7. The Yin and Yang Principle

  • do not ignore neural recuperation
  • perform sets for an antagonistic body part in-between sets
  • for instance, if you do a set of dumbbell bench presses, do a set for your lats in-between,then go back to the next set of dumbbell bench presses
  • you’ll experience less of a drop in strength in between sets

More details: The Poliquin Principles*

Brother Iron, Sister Steel: A Bodybuilder’s Book

Short summary/notes

„The ten years behind the counter and on the floor of my gym in California have signaled to me that everyone must exercise and eat right if he or she hopes to live a sound and fulfilling life. Too few do and far too many lives are in a shambles because of it. As conscientious gym owner, I am in a prime position to help the ailing, negligent and uneducated masses. And, certainly others and I do.“

Great quotes:

  • „The secret is there is no secret“
  • „Just head to the gym when all roads lead elsewhere“
  • „Strength, iron, sweat, exercise, work, progress…if any of these things matter to you…if they matter to you in the way they matter to me, you’re in for a treat“

Key insights:

  • Discipline – Dave’s main man.  He never goes anywhere without it
  • Set a realistic goal – short and long term
  • Plan an orderly and thorough routine to train the entire body
  • Make a commitment to stick to your routine for 4-5 weeks – – to begin to see changes and benefits, develop perseverance and create a habit
  • Enthusiasm for training must be recognized as the main and driving force to perform successfully
  • Ease into a training program with a wholesome, thoughtful nutritional plan – proper food, order and amount of consumption
  • Be confident from the beginning that the application of these sound principles will produce the desired results.

Dave’s top 20 exercises:

  1. Bench press
  2. Dumbbell press, flat and incline
  3. Lateral raise, sidearm, front, bentover
  4. Stiffarm dumbbell pullover
  5. Cable crossover
  6. Pulldowns
  7. Seated lat rows
  8. Bentover row, one- and two-arm
  9. Standing barbell curl
  10. Dumbbell curls, standing, seated alternate, incline
  11. Triceps pulley pushdown
  12. Triceps extensions, lying and overhead
  13. Dips
  14. Chins
  15. Squats
  16. Leg extension
  17. Leg curl
  18. Calf raise, seated and standing
  19. Deadlifts
  20. Midsection, crunches and leg raise

More details: Brother Iron, Sister Steel: A Bodybuilder’s Book*

Blood and Guts

Short summary/notes

  • Do 50% of your 10-rep-PR on the first set, 70% of your 10-rep-PR on the second set and 100% of your 10-rep-PR on the third set BUT push really hard to get to 12 or 13 reps instead of just 10 – this is where the real magic happens
  • Do your negative reps very slowly so that your muscles fail at the positive and negative rep simultaneously
  • Pauses between reps are a trade-off – you need to find a proper balance between intensity of your workout (short pauses) and cardiovascular recovery in order to break PR’s (long pauses)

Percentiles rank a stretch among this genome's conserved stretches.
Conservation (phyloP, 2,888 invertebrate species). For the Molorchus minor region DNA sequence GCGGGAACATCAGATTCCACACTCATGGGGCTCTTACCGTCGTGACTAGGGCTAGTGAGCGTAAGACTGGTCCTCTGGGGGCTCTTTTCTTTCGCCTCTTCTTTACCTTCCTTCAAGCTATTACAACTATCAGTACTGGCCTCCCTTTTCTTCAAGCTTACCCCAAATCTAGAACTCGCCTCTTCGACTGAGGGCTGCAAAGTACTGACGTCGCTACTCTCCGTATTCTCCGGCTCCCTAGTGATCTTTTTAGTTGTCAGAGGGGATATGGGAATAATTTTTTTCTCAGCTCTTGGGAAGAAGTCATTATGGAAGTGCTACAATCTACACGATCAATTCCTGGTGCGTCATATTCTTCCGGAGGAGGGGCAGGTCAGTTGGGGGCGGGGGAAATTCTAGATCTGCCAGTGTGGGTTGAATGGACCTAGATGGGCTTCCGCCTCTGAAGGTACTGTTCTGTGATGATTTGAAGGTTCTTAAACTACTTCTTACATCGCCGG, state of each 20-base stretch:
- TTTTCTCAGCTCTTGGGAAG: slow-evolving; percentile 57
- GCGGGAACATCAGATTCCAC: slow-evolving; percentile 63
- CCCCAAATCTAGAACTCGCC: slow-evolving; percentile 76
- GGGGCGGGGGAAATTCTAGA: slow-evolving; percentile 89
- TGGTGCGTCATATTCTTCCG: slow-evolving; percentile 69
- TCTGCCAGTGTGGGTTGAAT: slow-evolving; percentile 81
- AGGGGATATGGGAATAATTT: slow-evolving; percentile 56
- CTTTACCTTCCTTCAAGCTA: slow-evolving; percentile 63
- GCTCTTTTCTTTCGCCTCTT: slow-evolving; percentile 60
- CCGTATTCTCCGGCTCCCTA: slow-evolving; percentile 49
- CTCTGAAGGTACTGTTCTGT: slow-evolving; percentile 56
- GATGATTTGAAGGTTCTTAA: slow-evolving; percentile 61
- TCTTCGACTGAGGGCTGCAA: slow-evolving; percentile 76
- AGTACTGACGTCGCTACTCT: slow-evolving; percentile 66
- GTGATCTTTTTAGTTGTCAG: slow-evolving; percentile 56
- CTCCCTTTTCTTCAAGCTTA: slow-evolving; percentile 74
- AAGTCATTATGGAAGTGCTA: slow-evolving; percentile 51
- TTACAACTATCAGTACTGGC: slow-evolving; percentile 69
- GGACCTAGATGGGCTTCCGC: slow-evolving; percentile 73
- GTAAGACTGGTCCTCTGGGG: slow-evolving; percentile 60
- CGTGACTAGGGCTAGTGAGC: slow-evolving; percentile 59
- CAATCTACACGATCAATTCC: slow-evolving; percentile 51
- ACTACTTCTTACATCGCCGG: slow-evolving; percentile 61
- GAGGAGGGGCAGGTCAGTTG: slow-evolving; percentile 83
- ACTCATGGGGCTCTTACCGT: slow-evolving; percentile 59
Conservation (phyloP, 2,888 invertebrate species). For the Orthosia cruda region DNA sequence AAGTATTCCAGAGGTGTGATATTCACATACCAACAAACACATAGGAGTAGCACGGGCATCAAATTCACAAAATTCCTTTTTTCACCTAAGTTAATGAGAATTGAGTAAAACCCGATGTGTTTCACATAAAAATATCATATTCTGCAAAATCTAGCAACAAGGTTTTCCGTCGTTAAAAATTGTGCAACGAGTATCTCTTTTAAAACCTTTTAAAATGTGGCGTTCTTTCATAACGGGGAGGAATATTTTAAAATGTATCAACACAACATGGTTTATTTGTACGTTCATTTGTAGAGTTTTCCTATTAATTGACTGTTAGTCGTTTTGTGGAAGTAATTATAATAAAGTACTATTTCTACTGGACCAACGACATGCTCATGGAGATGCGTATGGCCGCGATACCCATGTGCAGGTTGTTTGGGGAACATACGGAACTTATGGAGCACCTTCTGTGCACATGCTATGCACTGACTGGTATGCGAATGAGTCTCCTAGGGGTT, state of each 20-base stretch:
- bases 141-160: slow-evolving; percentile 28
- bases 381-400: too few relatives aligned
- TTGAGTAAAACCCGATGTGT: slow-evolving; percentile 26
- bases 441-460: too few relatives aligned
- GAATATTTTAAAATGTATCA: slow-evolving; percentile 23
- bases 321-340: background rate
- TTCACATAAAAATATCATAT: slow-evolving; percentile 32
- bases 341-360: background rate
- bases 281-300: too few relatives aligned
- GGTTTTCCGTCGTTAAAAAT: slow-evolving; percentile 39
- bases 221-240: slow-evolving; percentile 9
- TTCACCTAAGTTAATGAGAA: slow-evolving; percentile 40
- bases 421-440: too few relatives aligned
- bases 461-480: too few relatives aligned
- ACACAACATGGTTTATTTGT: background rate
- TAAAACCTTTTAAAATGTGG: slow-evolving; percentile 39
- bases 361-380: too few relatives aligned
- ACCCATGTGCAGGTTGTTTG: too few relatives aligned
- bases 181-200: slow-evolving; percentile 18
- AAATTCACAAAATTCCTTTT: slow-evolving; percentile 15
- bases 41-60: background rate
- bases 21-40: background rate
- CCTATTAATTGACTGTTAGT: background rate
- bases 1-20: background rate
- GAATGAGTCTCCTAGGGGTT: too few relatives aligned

• His favorite back exercise: Bent over row, upper slightly higher than parallel to the floor, supranated grip allows to pull the weight even closer to the chest
  • His favorite intensity techniques:
    • Triple Drops (do a heavy set to failure ONLY on dumb-bells and machines, drop the weight so you can get some more to failure, drop again and again until muscle is exhausted – Ronnie Coleman also does these)
    • Staggered Grips (his version of ‚Rest-Pause‘: do a wide grip bench press very heavy for 2-3 reps, rack it, rest 10 seconds, narrow the grip and do another 2-3 then rack it again and continue in this groove until your hands are as close as comfortably possible)
    • Forced Reps (his trademark; get a training partner to assist with the ‚eccentric‘ or positive part of the rep when you’ve reached the point of failure, then lower it as slowly as possible without said partner’s assistance)

Example routine:

Bench Press (he prefers a slight decline)
Incline Smith Machine Bench Press
Dumbbell Flyes / Cable Crossover (alternate each workout)

Wide-Grip Pull-ups
Reverse-Grip (underhand grip) Barbell Row
Seated Cable Row
One Arm Dumb-bell Row
Reverse-Grip Lat Pulldowns

Smith Machine Squat
Leg Press
Leg Extension
Lying Leg Curl
Semi-stiff Legged Deadlift (slight bend in the knees)
Standing and Seated Calf Raise

Smith Machine Press-Behind-Neck
Dumbell Side Laterals
Rear Laterals, lying facedown on a bench
Machine Shrugs

Dumbbell Concentration Curl (seated with arm over inside thigh)
Barbell Curl

Lying EZ-Bar Extensions
Machine Pressdown

Cable Crunch
Hanging Leg Raise

More details: Blood and Guts*

High-Intensity Training the Mike Mentzer Way (NTC Sports/Fitness)

More details: High-Intensity Training the Mike Mentzer Way (NTC Sports/Fitness)*

BONUS: 50 Fitness Meals That Take 5 Mins Each

Short summary/notes

  • DISCLAIMER: This one is not considered an official all-time bodybuilding classic yet
  • It is a relatively new ebook presenting fast fitness meals
  • „It took well more than 5 years to find different meal hacks and shortcuts to integrate a fitness nutrition into a busy life (My job as a strategy consultant requires me to travel a lot, live in hotels and often work 80+ hours per week)“
  • „Still: I manage to maintain a fitness nutrition by preparing many of the 5 minute foods I present in this ebook“


  • Free example recipe:

More details: Fast Fitness Meals: 50 Fitness Meals That Take 5 Mins Each

More Book Recommendations and Summaries coming soon!


* Affiliate Link: we offer this website, summaries and service for free so feel free to show us some support in case you decide to buy one of the mentioned books.

Ein Gedanke zu “The most important fitness and bodybuilding books – MUST-READ BODYBUILDING BOOKS

  1. What are the best lifting programs to follow?

    This is a very general question – so my answer has to remain general, too. * Depending on what your goals are – your lifting program will vary * depending on how much spare time you have – your lifting program will vary * alsoo depending on how experie…